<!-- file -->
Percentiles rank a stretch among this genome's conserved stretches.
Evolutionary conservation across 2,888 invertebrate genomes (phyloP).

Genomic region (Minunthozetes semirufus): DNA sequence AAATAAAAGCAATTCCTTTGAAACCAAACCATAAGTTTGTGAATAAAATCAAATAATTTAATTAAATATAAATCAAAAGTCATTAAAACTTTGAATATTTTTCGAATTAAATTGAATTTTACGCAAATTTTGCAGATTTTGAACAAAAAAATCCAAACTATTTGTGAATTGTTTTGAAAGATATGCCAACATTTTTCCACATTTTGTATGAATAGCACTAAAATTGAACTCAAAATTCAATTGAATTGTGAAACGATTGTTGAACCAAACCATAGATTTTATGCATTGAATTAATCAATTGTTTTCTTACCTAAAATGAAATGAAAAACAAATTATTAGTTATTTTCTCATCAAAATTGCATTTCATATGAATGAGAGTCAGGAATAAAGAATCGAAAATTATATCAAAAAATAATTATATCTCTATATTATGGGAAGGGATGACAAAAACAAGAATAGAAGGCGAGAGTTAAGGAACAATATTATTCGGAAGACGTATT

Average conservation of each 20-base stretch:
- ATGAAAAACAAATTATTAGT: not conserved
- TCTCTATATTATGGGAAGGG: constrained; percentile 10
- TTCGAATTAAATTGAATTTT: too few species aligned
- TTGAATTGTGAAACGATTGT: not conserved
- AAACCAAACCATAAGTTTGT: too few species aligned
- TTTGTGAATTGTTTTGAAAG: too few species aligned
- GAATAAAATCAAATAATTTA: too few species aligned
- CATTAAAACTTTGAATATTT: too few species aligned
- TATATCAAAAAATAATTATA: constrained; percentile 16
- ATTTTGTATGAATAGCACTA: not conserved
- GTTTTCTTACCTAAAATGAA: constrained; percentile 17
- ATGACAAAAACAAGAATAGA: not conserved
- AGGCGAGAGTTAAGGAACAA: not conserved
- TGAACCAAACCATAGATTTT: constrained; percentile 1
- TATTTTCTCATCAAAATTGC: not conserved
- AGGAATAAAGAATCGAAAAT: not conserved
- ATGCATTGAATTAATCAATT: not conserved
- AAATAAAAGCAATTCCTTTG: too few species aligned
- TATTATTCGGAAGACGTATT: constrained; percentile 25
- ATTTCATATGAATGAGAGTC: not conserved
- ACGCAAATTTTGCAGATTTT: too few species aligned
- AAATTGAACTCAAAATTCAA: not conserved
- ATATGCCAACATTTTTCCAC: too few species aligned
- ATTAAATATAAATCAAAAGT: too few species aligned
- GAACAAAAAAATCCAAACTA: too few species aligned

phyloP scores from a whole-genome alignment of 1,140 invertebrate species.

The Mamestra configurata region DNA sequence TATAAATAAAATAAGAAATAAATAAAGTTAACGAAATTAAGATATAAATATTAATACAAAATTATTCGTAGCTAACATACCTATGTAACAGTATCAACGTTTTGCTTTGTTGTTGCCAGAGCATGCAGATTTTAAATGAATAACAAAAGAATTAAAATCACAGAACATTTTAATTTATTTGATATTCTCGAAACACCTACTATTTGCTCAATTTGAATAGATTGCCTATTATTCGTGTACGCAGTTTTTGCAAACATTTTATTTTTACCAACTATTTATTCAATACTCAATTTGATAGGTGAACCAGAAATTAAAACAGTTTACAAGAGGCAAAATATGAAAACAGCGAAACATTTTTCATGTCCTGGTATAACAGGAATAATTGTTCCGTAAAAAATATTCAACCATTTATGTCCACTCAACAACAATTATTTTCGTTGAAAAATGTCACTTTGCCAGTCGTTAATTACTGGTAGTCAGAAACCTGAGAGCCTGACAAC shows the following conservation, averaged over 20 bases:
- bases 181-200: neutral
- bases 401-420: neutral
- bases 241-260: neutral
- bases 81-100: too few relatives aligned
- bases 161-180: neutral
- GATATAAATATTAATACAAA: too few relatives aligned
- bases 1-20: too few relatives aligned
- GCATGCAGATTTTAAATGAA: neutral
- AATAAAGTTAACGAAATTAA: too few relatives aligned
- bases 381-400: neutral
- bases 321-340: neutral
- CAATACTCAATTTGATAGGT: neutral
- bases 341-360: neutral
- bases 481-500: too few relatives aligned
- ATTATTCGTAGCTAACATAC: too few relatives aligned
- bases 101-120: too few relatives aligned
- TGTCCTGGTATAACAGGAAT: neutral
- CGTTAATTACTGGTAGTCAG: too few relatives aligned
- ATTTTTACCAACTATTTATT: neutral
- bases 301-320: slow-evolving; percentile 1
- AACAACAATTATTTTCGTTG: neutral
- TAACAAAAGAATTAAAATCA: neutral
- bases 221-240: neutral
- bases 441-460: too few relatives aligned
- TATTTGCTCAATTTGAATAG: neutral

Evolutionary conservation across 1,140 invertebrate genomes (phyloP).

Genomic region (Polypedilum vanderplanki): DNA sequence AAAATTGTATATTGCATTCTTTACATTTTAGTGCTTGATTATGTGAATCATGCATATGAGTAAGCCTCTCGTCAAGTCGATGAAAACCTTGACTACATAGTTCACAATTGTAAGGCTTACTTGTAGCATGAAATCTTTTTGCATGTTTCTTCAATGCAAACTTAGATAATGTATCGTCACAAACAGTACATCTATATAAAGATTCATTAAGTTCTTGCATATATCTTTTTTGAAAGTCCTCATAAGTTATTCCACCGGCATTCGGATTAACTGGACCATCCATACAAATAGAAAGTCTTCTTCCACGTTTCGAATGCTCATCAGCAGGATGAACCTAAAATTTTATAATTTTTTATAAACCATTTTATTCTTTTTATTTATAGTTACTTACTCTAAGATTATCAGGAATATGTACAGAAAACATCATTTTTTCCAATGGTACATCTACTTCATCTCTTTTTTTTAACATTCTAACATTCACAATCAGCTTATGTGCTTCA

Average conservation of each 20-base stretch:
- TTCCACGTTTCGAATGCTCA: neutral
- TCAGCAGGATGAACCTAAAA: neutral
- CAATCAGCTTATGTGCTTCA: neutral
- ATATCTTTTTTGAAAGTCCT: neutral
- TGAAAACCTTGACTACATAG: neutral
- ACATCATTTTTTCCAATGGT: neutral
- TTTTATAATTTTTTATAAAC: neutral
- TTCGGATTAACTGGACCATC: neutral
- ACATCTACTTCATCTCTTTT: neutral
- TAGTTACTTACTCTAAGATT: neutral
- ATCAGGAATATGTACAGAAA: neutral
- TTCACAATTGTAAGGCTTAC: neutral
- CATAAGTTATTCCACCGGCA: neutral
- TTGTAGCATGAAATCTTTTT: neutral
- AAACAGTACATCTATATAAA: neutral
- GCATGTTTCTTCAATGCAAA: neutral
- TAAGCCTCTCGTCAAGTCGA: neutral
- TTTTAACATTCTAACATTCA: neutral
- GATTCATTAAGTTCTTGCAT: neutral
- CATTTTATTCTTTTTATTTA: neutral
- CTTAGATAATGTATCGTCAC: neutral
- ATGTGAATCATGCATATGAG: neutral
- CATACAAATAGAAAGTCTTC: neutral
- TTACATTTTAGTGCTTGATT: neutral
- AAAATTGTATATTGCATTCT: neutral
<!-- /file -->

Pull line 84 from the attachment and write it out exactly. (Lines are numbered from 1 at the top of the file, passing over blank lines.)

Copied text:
- AAAATTGTATATTGCATTCT: neutral